Every flippin’ year I try not to be happy, not to kick up my heels with glee when the holidays are over, but I am. I’m frickin’ ecstatic and woman enough to admit it. Yes, I’m excited to bring Christmas out of hibernation after Thanksgiving, but with this comes the ominous knowledge of what’s to come. The endless shopping, cooking, cleaning, wrapping, working, reeling, talking, hiding, eating, preparing, driving, returning,
I’ve got my list and I’m checking it twice. Family, kids, neighbors, cousins . . . and, uh oh, clients. I’m a freelance copywriter and want to remain in good standing with my clients so I, like many other vendor/client relationships, plan on bribing them with extravagant gifts for the holidays. You see, lobbying isn’t restricted to Washington. We all do it, every holiday season. I know how it works. As
We did it! Twenty-six guests: kids, cousins, sisters, aunts, a boyfriend, uncles, buffers, the Reverend-Doctor, a couple in-laws, friends, grandparents, and even an estranged Great-Aunt Thanksgiving crasher and still, Thanksgiving was great! Kids connected, turkey was eaten, pies were baked, cards were played, memories mocked, photos taken, and it was all so blissfully calm and bright. I don’t mean to brag, but . . . No one threw dishes. No
There’s one less middle school student in my town today. One less Boy Scout, one less baseball player. One less swimmer. One less brother. One less son. A boy died and our hearts broke. Time stood still while moms, dads, neighbors, teachers, coaches, and friends tried to negotiate the traffic jam of gossip and rumors and finally, sadly, truth. Sometimes you can do everything right and still nothing is okay.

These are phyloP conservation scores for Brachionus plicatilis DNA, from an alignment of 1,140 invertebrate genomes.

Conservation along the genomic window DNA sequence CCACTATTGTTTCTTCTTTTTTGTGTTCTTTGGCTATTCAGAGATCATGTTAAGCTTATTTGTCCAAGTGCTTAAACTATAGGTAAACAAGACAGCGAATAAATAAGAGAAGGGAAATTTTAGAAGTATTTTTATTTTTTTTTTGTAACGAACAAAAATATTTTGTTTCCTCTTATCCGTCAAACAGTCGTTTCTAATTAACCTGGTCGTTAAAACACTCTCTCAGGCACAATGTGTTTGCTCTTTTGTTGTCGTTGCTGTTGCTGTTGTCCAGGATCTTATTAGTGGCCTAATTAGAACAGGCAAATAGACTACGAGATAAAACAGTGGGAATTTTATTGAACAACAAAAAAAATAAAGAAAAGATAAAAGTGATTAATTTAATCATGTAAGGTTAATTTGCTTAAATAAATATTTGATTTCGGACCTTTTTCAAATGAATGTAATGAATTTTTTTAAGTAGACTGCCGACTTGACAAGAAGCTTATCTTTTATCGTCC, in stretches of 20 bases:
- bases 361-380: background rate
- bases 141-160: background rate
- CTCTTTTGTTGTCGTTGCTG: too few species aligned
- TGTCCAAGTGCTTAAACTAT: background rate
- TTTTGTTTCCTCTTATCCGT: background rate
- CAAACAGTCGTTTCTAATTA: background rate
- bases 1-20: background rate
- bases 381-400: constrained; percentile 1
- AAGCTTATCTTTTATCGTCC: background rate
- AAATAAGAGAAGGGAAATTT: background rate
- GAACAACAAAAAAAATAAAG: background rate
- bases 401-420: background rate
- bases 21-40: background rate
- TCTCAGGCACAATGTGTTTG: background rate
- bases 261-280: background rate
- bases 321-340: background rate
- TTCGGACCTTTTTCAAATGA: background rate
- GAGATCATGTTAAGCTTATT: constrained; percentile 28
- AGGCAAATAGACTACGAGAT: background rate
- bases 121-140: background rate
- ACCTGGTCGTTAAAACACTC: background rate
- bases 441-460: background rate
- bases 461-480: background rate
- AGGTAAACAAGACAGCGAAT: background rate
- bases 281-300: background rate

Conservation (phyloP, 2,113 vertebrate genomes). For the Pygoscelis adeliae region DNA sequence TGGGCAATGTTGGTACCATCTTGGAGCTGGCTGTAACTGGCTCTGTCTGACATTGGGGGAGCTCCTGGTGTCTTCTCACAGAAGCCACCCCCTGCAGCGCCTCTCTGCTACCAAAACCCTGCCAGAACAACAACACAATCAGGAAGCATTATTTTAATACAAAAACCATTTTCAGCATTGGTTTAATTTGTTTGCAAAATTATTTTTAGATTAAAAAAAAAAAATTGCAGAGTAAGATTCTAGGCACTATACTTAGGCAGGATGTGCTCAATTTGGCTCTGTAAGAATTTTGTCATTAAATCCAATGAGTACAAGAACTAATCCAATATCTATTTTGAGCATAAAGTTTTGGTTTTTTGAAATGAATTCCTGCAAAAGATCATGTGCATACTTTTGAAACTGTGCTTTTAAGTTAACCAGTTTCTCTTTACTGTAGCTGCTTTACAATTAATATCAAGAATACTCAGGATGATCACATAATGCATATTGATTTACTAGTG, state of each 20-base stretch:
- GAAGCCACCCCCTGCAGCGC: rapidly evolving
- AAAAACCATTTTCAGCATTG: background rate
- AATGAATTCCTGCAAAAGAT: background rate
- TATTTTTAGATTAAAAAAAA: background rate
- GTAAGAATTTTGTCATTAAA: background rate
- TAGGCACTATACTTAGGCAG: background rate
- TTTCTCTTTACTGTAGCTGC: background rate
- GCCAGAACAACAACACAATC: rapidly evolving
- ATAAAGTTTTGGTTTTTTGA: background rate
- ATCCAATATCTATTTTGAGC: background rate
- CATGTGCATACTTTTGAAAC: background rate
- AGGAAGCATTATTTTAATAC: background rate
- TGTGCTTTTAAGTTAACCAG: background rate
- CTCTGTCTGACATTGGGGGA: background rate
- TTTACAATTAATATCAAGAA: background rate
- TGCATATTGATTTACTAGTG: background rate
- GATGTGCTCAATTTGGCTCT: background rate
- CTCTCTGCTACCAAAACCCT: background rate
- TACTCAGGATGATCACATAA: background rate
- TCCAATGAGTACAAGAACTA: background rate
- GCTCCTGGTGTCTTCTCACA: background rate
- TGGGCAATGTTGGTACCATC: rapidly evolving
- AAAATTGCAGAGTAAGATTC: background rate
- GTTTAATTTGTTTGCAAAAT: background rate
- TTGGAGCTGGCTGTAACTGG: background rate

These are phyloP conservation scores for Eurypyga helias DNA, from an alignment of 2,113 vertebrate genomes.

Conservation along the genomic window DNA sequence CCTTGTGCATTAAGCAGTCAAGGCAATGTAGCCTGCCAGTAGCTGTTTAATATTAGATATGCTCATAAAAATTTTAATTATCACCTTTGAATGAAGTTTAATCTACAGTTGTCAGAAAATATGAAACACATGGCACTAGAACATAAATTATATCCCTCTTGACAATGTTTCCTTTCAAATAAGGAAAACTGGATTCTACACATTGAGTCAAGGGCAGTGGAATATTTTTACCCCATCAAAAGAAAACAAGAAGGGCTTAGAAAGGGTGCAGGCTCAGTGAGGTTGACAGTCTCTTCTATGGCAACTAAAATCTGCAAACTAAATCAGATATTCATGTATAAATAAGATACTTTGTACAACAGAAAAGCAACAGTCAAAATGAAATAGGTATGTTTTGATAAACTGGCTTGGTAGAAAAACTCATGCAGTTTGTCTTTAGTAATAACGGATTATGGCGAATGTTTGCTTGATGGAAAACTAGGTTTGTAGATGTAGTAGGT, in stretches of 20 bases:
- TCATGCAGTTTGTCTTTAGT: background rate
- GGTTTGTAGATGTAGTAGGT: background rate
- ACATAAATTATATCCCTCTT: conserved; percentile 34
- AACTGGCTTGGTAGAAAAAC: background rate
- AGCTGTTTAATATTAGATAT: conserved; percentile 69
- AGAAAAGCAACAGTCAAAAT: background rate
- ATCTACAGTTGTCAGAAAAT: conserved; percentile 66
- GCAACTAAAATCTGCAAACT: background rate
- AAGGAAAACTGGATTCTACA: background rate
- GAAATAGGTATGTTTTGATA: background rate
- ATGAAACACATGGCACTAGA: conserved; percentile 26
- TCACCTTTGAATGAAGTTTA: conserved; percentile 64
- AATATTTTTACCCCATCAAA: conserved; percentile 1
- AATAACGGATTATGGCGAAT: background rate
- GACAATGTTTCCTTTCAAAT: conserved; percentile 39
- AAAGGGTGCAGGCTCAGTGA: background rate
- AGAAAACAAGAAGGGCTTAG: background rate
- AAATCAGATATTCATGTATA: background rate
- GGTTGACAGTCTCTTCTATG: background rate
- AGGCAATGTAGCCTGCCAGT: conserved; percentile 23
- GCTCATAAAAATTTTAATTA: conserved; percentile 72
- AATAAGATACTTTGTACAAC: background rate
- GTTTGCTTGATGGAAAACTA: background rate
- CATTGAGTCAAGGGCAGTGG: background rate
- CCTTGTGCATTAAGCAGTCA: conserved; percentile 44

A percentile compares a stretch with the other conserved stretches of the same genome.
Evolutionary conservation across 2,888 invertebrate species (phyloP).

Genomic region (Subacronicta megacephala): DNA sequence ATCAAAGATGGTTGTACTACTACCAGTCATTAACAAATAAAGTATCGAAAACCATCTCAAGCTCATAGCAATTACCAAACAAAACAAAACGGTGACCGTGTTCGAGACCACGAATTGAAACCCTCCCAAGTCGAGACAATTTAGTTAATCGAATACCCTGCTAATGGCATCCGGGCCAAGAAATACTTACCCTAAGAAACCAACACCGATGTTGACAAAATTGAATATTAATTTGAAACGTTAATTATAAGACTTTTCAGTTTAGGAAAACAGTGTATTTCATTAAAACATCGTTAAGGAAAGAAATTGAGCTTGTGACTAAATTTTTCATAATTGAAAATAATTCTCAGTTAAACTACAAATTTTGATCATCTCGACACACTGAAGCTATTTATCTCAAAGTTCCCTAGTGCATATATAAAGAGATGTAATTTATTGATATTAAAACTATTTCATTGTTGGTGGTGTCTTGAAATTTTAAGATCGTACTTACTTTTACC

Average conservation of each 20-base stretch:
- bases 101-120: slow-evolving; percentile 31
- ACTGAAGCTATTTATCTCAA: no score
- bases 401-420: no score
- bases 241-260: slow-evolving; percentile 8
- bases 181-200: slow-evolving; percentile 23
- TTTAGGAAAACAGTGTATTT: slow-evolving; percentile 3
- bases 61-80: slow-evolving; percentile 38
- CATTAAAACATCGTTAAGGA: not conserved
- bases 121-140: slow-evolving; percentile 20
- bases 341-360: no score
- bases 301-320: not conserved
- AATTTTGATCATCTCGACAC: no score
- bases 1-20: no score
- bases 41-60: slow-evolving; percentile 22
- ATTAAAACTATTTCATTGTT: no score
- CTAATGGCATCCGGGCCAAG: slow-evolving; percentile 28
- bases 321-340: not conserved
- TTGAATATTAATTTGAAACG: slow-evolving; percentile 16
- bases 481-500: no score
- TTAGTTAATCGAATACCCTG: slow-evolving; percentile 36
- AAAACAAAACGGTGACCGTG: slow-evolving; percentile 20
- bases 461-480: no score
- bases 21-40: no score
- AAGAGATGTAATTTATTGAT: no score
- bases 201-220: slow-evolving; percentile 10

One evening, (okay, perhaps more than just one) after dinner when the kids neglected, yet again, to clear the table, I lost it. “What’s your deal?” I yelled at no one in particular. Ranting and raving I went off on the deal we had, Dad and I cook, they set and clear. Simple, right? Yet they didn’t follow through, again, so I explained how I ask them to do
The energy was palpable at 7:30 this morning when I cast my vote for Obama. No long lines, but a constant whirlwind of people coming in, going out. All exercising their voting right, all walking with a purpose, all driven. I heard that earlier, at 6:00 am, the line was wrapped around one school with people already waiting, but that had eased by the time I showed up. My sister
My kid rips open her first-ever paycheck and her jaw drops. “Where’s my money?” she demands. Apparently, she was expecting more. Her and me both. That’s the thing about R-Js. The real jobs deduct real taxes, something babysitting, mowing lawns, dog walking, tutoring, and the wrath of other teen beats fail to do. Her iTune purchasing power greatly diminished, and she has yet to realize the reality of mortgage payments,
Kid number 1 starts her first R-J today. Her first real job. I tend the think the $15/hour she got tax-free for math tutoring was an RJ, or the exorbitant amount of cash desperate parents force into her pockets each weekend — again, under the table — for an evening out is, perhaps not an RJ, but a great cash none-the-less. Today she starts checking and bagging groceries at the